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Dark drama at the LBT.

Byline: VAL JAVIN

IT IS more than 30 years since Peter Shaffer's play Equus first took critics and audiences by storm.

And this psychological thriller, based on a true story, continues to provoke debate with its exploration of worship, desire and violence.

London Classic Theatre's new touring production of Equus opened at the Lawrence Batley Theatre last night. Performances continue tonight and tomorrow at 7.30pm with a matinee on Saturday at 2.15pm.

Equus marks the Surrey-based company's fourth visit to Huddersfield. The company's founder and artistic director Michael Cabot, said: "I'm delighted that we are back at the LBT. "I think Yorkshire audiences always give you a very honest response to the work.

"As a director, you know very quickly if they aren't with you."

Equus was first staged by the National Theatre in 1973 and four years later, was adapted to film starring Richard Burton and Peter Firth.

Four years ago, the play was revived in the West End in a production which featured Daniel Radcliffe and Richard Griffiths.

It sees psychiatrist Martin Dysart take on the most challenging case of his career, that of an unassuming teenage boy Alan Strang who blinds six horses. "I wanted to start afresh with this production, in effect putting to one side the play's distinguished production history, and literally approaching Equus as a new script," said Michael Cabot.

"The horses from the original production were brilliant creations, iconic in their way, but we wanted to go back to the text and start literally from scratch. "The play presents a number of challenges to a director and designer, not least in bringing the horses to life. Going back to one of the play's major themes, the importance of Ancient Greek culture and Greek gods, designer Kerry Bradley has re-imagined the horses as striking creatures of myth and legend." "Also, with a cast of eight, the emphasis is very much on a committed ensemble who will all be involved in bringing the play to life.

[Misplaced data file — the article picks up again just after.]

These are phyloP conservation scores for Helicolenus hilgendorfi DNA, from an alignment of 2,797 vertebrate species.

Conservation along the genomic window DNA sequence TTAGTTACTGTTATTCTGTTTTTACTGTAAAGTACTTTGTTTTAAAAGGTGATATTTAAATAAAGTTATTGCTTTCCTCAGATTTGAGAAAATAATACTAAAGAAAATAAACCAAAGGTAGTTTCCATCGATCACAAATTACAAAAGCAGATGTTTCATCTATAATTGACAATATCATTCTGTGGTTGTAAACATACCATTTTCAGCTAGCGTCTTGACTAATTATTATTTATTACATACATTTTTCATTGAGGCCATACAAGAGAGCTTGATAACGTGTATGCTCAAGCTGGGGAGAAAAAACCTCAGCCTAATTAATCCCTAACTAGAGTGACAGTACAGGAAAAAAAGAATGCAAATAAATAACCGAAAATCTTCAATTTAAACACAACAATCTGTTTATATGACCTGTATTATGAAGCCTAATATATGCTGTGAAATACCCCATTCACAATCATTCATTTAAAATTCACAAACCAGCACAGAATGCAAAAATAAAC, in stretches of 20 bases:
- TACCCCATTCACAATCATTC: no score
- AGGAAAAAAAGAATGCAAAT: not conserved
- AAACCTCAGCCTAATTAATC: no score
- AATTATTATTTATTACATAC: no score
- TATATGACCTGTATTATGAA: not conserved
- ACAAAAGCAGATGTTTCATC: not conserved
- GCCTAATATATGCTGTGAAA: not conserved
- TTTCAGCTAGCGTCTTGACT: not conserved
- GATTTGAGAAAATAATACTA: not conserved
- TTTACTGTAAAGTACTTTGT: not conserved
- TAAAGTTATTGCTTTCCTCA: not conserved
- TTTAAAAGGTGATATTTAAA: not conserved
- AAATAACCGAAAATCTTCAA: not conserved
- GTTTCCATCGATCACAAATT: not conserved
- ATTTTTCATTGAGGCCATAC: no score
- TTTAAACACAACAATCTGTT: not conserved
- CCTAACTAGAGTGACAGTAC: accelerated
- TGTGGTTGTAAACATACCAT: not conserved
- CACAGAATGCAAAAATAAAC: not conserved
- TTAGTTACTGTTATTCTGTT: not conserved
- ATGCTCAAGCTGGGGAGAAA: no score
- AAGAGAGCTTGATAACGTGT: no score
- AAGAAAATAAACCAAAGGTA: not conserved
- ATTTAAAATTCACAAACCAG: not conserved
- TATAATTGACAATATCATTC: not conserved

"I'm very fortunate that some of our cast come from a dance and movement background, so the production has a strong physical side."

Equus is a contemporary classic which delves into the darkest recesses of human existence.

Inspired by the true story of a Norfolk youth who blinded six racing horses, it looks not only at the clash of the Christian and the pagan but also at the struggle between intellect and passion. As psychiatrist Dysart exposes the truths behind the boy's demons, he finds himself face-to-face with his own. "We're always made very welcome at the LBT," said Michael.

"We first played the theatre back in 2009 with The Beauty Queen of Leenane. It's great to feel that we are developing a strong, constructive relationship with the venue." Tickets for Equus are pounds 12 from the Lawrence Batley Theatre box office on 01484 430528 and online at www.thelbt.org/equus. Equus is part of a season ticket deal at LBT which offers three shows in its autumn season for pounds 33.

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* FALLING MASKS: Matthew Pattimore as Alan Strang and Aidan Downing as Nugget in London Classic Theatre''s production of Peter Shaffer''s play, Equus. Picture by Sheila Burnett
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Title Annotation:Features
Publication:Huddersfield Daily Examiner (Huddersfield, England)
Date:Sep 23, 2011
Words:534
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